concentration in the denominator. In other words it is not reversibility as such that is important but
the possibility of product inhibition.

Fig. 3. Variation of metabolite concentrations as a function of demand for the four models illustrated in Fig. 1. The layout is the same as in Figs. 1–2, and the letters (a–d) refer to the same four cases.

As in previous studies of feedback inhibition (Hofmeyr & Cornish-Bowden, 1991; Cornish-Bowden
et al., 1994, 1995), the crucial difference between models with and without such inhibition
is not in the flux behaviour but in the changes in metabolite concentration that accompany changes in flux.
In the present case, illustrated in Fig. 3, the concentration patterns for models with feedback inhibition
are virtually identical whether or not the reversibility of the fourth reaction is allowed for (Fig. 3ab).
The two cases without feedback inhibition (Fig. 3cd) are not identical but are still much more similar
than the corresponding patterns for the flux (Fig. 2cd) might lead one to expect. In the fully irreversible
case (Fig. 3d) lowering the demand to below the flux delivered by E_{1} causes the concentrations
of the intermediates that follow the irreversible step to rise to infinity, so that no steady state is possible;
in the almost-irreversible case (Fig. 3c) these concentrations also rise to very high values, albeit not to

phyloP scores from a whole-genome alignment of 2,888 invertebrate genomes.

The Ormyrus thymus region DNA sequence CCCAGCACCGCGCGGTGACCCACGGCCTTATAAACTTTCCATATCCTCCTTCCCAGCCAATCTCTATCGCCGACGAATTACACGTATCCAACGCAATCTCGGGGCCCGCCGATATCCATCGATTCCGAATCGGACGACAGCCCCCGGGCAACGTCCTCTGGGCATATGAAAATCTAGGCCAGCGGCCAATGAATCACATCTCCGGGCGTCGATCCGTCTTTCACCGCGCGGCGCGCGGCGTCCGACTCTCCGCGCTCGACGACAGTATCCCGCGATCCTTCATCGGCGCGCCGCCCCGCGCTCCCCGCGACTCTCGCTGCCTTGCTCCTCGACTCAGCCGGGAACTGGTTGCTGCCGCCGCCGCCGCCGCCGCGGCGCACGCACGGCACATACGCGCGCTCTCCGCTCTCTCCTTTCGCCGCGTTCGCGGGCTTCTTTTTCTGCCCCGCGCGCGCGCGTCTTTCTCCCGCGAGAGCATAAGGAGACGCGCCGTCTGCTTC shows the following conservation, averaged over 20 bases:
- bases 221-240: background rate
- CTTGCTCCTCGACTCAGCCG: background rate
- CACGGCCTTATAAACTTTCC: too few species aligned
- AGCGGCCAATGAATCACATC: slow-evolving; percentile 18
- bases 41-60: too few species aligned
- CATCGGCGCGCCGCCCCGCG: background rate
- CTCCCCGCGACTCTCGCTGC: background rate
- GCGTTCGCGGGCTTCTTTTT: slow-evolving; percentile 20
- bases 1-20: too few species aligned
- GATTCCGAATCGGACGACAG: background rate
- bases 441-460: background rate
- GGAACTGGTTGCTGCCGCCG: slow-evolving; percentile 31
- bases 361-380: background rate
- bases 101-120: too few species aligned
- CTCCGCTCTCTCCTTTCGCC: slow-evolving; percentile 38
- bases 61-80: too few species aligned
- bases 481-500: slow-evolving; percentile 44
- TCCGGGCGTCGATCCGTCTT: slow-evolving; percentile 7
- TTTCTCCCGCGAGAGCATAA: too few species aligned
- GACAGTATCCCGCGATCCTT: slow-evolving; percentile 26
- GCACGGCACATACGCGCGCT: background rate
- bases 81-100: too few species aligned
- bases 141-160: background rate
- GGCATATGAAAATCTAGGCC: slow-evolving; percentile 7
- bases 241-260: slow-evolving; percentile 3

infinity.

If flux regulation were the only consideration, one might consider Fig. 2c to represent the ideal, with
flux strictly equal to demand until the limit that the system can deliver. In contrast, in Fig. 2ab the
proportionality is only approximate and the flux is always a little less than the demand. However,
this imperfection is very slight, and the perfection

of Fig. 2c is bought at the very heavy price of
complete loss of concentration regulation (Fig. 3c).

Gaining insight into the design of metabolic regulation has been only part of our objective in this
investigation. We have also been concerned to determine when it is safe in a metabolic simulation to
treat reactions with very large equilibrium constants as strictly irreversible. The conclusion is that
no matter how large the equilibrium constant one must not allow a step to completely isolate one part
of a pathway from the rest. If there is a feedback loop that allows communication around an irreversible
step then the behaviour is virtually identical whether the reversibility of the nearly irreversible step is
allowed for or not. Similarly, if terms for product inhibition are included in the denominator of the rate
expression then it will make little or no difference whether the small negative term is included in the
numerator or not. Considered in these terms the initially puzzling observation in the model of glycolysis
in *Trypanosoma brucei* makes good sense and does not require any explanation in terms of obscure
properties arising from the complexity of the model. In the original model with pyruvate kinase treated
as strictly irreversible (Bakker et al., 1997) there was no feedback loop around this
enzyme, and no possibility of product inhibition was allowed for. Consequently pyruvate transport
was completely isolated from the rest of the pathway and any effects that it could have had on the
regulatory structure were concealed; they were only revealed when communication between pyruvate
and the earlier steps was permitted.